From these Irish Dalriadians, through the Scottish kings, the house of Stewart, the present royal family of England, is descended.

In the development of Scotland, the southeast portion gradually extended to comprise Fife, while the southwest embraced Sterlingshire, Lanarkshire, Ayrshire and beyond. These sections learned to adopt the ideas of western Europe. The southern were English and beyond. The northern were comprised in Pictland. The western was the realm of the Dalriadic kings, Scots from Ireland. Gaelic was the language spoken.

Roughly speaking, the above outlines the relative divisions of the country which arose as results of the obscure wars of the fifth, sixth, and seventh centuries.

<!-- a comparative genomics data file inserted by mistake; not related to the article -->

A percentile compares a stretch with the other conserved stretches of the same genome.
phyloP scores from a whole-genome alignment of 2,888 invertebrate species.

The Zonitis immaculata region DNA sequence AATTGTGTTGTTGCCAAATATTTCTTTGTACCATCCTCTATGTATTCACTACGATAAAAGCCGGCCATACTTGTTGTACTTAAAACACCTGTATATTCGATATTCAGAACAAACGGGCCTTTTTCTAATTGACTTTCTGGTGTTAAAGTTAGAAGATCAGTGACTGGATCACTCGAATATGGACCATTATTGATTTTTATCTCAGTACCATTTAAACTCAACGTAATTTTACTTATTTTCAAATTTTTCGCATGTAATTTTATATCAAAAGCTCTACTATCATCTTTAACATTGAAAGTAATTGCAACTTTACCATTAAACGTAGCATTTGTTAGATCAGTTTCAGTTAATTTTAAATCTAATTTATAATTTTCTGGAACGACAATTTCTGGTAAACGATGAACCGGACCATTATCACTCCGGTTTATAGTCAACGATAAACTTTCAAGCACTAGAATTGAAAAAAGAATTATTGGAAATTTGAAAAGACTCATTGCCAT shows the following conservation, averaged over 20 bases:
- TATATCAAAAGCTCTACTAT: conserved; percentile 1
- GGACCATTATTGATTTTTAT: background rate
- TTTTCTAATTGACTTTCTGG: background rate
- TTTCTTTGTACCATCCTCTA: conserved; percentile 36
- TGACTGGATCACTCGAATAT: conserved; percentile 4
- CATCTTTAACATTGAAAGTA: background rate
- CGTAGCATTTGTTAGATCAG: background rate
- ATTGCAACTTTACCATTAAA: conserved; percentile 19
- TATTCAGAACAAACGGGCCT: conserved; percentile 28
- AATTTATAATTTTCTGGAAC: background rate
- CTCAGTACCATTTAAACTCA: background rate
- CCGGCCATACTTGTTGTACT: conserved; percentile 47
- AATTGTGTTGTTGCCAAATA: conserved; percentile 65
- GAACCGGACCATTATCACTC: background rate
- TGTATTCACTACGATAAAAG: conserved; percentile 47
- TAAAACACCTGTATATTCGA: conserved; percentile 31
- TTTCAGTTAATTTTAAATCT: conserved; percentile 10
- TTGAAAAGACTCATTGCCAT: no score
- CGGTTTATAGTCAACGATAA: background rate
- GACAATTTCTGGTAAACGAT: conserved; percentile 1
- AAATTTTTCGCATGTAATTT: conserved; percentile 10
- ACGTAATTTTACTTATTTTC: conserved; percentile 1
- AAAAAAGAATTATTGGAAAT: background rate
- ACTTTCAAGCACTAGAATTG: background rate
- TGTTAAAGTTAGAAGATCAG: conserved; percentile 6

The question of religion, has, from the earliest known dates, played an important part in the destinies of these people. Protestantism, Presbyterianism, and Patriotism found a battle-ground here. Note 2-2

Prom the death of David in 1153, to that of Alexander III in 1286, Scotland was comparatively peaceful and prosperous. Following this period, wars in England, feuds of the nobles, clashes as to sovereign rights of succession, and intrigues kept the population away from productive pursuits and resulted in the destruction of their homes and institutions.2

Robert 1, "The Bruce", Note 3-1 King of Scotland, lived during these stormy periods. Whereas he had English and Scottish estates and was a friend of Edward I, King of England, his patriotic feelings for Scotland and its ultimate independence led him to make a decision as to which course to follow. His father died in 1304. It was about this time that Bruce made an alliance with William Lambroton, which bound them together in all of their future activities and resulted in freedom for Scotland, as well as, for Bruce, a crown.